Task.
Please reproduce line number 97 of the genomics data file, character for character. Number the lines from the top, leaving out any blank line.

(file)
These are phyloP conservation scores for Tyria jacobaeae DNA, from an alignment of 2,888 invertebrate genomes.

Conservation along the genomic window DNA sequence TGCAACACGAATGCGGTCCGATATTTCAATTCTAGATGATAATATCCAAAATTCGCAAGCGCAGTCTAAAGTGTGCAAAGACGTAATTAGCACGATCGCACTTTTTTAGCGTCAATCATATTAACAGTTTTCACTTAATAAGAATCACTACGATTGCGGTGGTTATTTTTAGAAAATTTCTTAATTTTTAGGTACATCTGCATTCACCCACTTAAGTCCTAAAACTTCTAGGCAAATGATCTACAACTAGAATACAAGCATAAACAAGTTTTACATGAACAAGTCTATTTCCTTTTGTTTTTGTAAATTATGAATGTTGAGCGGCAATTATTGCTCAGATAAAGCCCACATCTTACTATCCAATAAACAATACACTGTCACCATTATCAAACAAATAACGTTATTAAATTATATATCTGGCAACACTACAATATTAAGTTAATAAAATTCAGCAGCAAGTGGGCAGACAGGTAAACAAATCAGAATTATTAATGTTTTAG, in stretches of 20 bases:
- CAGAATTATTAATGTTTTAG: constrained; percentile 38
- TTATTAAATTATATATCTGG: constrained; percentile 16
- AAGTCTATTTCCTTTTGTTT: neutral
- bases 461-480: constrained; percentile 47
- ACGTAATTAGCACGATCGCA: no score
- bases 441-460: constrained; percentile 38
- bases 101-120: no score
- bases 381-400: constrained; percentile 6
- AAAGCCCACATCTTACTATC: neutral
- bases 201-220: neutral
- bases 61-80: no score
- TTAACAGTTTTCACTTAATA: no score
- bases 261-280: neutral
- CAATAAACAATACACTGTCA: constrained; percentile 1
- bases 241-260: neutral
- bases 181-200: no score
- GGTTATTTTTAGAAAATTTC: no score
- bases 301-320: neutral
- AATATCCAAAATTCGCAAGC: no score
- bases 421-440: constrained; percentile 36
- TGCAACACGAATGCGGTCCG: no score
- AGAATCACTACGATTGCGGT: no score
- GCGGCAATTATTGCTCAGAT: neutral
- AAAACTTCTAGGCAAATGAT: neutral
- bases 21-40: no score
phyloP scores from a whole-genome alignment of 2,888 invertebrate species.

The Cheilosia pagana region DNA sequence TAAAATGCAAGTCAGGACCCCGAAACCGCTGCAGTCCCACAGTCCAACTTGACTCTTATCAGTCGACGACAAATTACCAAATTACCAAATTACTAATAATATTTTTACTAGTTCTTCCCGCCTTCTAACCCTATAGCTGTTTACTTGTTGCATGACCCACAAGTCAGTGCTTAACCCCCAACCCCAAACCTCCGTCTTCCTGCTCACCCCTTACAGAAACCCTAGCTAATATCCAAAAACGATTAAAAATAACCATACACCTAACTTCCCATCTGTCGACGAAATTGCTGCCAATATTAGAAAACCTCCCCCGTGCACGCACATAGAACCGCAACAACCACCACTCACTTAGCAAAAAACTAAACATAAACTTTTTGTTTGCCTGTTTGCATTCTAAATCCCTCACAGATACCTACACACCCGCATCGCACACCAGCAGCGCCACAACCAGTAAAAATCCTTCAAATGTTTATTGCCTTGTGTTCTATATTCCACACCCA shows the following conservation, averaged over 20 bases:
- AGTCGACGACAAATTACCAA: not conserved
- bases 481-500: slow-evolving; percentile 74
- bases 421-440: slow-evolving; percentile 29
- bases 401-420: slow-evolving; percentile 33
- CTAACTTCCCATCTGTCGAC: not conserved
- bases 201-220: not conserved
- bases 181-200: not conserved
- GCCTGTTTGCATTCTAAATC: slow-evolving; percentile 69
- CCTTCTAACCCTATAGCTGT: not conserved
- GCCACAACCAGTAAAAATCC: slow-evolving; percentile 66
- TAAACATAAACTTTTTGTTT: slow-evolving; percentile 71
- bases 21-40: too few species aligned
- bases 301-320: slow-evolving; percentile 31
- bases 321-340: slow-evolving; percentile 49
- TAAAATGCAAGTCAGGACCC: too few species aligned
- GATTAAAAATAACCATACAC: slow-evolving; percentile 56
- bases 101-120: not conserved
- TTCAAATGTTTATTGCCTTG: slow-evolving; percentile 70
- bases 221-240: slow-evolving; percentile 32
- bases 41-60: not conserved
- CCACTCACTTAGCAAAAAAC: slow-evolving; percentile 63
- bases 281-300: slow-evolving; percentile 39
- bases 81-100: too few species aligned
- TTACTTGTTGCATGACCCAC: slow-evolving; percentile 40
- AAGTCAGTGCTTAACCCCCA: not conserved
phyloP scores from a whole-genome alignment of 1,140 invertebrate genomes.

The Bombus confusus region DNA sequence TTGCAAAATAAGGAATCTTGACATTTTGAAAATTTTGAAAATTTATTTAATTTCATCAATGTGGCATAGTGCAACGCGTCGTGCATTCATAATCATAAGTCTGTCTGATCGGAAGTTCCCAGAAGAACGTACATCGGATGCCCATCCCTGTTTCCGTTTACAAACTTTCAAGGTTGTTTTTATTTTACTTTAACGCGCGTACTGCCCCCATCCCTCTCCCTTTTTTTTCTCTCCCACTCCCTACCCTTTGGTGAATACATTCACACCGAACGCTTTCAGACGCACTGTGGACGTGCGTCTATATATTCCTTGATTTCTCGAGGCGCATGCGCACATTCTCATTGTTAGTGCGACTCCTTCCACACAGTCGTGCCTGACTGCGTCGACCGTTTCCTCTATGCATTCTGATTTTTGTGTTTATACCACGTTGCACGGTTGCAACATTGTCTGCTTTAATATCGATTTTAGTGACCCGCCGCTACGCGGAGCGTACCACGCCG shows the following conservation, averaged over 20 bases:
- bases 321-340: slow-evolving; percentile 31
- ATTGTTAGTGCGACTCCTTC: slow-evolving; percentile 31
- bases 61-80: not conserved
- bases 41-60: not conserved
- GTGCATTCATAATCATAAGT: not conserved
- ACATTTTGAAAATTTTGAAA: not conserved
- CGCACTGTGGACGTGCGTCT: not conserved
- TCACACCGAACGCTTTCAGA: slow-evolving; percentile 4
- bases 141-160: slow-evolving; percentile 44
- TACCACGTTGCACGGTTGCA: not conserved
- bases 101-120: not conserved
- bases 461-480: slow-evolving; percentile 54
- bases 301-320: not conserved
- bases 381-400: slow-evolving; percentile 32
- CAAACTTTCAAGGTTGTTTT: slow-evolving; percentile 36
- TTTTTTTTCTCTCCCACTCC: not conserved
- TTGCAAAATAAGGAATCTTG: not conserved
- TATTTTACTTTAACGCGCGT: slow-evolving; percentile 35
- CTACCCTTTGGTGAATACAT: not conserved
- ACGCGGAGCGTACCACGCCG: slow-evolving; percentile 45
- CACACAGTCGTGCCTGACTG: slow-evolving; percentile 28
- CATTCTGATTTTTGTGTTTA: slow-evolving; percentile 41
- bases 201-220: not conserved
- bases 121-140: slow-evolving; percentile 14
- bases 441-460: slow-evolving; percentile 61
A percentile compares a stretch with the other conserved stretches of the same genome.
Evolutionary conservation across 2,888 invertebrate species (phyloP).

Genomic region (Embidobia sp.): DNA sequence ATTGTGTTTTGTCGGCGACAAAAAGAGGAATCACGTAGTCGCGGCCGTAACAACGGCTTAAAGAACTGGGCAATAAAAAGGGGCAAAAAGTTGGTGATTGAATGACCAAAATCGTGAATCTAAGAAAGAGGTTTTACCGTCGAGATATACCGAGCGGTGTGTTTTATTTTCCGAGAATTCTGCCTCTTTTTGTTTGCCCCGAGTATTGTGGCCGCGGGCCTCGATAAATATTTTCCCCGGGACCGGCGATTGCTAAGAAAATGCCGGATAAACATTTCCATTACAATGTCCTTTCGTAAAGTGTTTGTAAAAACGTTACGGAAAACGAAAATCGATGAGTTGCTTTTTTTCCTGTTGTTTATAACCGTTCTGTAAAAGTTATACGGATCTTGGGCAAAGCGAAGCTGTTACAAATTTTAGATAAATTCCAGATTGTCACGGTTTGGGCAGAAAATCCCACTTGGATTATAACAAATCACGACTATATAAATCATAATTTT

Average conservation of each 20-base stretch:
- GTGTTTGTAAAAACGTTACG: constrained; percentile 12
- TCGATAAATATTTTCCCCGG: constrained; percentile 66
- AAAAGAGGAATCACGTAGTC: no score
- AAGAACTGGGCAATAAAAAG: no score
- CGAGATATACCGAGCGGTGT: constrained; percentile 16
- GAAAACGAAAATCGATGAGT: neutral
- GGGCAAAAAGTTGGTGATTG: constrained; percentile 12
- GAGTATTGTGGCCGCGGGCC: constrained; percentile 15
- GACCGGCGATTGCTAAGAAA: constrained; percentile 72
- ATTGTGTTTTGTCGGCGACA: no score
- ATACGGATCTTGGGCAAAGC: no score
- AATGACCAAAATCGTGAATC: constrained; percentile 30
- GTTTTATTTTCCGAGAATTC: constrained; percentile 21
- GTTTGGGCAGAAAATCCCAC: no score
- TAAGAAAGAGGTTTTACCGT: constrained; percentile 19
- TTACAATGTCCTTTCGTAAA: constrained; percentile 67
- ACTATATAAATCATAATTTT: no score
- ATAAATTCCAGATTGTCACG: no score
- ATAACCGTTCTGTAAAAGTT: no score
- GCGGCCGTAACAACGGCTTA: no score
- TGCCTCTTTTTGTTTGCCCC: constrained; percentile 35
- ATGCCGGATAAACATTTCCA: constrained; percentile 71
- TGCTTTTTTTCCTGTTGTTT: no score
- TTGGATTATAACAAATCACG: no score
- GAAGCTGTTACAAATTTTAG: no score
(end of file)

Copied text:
- AATGACCAAAATCGTGAATC: constrained; percentile 30